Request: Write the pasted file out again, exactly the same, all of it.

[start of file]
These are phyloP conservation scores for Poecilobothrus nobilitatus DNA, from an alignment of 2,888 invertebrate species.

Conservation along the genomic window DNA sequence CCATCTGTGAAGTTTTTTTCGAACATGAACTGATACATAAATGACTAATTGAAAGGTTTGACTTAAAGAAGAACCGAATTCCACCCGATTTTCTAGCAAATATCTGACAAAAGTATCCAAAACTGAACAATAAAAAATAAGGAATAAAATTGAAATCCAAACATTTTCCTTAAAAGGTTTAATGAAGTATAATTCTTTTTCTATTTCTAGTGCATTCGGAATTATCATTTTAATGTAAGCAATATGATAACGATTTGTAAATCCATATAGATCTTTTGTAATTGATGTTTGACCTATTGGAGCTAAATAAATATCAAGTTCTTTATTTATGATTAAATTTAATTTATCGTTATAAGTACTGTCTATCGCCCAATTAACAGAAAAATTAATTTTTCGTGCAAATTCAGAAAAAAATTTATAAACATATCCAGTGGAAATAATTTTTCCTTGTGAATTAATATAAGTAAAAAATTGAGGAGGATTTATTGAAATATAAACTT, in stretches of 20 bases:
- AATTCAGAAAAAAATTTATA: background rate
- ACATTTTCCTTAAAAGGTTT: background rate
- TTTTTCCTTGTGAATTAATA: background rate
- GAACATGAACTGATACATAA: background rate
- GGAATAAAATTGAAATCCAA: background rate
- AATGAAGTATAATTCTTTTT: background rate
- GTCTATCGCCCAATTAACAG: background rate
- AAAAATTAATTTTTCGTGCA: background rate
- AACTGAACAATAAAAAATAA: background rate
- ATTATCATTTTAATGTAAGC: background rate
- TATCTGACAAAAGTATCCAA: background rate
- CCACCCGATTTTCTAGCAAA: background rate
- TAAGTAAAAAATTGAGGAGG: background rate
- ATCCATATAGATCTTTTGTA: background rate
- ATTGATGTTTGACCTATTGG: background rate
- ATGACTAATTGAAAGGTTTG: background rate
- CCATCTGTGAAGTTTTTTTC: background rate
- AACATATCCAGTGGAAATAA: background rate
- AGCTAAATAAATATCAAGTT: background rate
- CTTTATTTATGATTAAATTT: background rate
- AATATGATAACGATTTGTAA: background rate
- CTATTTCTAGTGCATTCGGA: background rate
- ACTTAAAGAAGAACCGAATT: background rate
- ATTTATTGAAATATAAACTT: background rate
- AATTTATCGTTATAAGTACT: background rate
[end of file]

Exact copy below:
These are phyloP conservation scores for Poecilobothrus nobilitatus DNA, from an alignment of 2,888 invertebrate species.

Conservation along the genomic window DNA sequence CCATCTGTGAAGTTTTTTTCGAACATGAACTGATACATAAATGACTAATTGAAAGGTTTGACTTAAAGAAGAACCGAATTCCACCCGATTTTCTAGCAAATATCTGACAAAAGTATCCAAAACTGAACAATAAAAAATAAGGAATAAAATTGAAATCCAAACATTTTCCTTAAAAGGTTTAATGAAGTATAATTCTTTTTCTATTTCTAGTGCATTCGGAATTATCATTTTAATGTAAGCAATATGATAACGATTTGTAAATCCATATAGATCTTTTGTAATTGATGTTTGACCTATTGGAGCTAAATAAATATCAAGTTCTTTATTTATGATTAAATTTAATTTATCGTTATAAGTACTGTCTATCGCCCAATTAACAGAAAAATTAATTTTTCGTGCAAATTCAGAAAAAAATTTATAAACATATCCAGTGGAAATAATTTTTCCTTGTGAATTAATATAAGTAAAAAATTGAGGAGGATTTATTGAAATATAAACTT, in stretches of 20 bases:
- AATTCAGAAAAAAATTTATA: background rate
- ACATTTTCCTTAAAAGGTTT: background rate
- TTTTTCCTTGTGAATTAATA: background rate
- GAACATGAACTGATACATAA: background rate
- GGAATAAAATTGAAATCCAA: background rate
- AATGAAGTATAATTCTTTTT: background rate
- GTCTATCGCCCAATTAACAG: background rate
- AAAAATTAATTTTTCGTGCA: background rate
- AACTGAACAATAAAAAATAA: background rate
- ATTATCATTTTAATGTAAGC: background rate
- TATCTGACAAAAGTATCCAA: background rate
- CCACCCGATTTTCTAGCAAA: background rate
- TAAGTAAAAAATTGAGGAGG: background rate
- ATCCATATAGATCTTTTGTA: background rate
- ATTGATGTTTGACCTATTGG: background rate
- ATGACTAATTGAAAGGTTTG: background rate
- CCATCTGTGAAGTTTTTTTC: background rate
- AACATATCCAGTGGAAATAA: background rate
- AGCTAAATAAATATCAAGTT: background rate
- CTTTATTTATGATTAAATTT: background rate
- AATATGATAACGATTTGTAA: background rate
- CTATTTCTAGTGCATTCGGA: background rate
- ACTTAAAGAAGAACCGAATT: background rate
- ATTTATTGAAATATAAACTT: background rate
- AATTTATCGTTATAAGTACT: background rate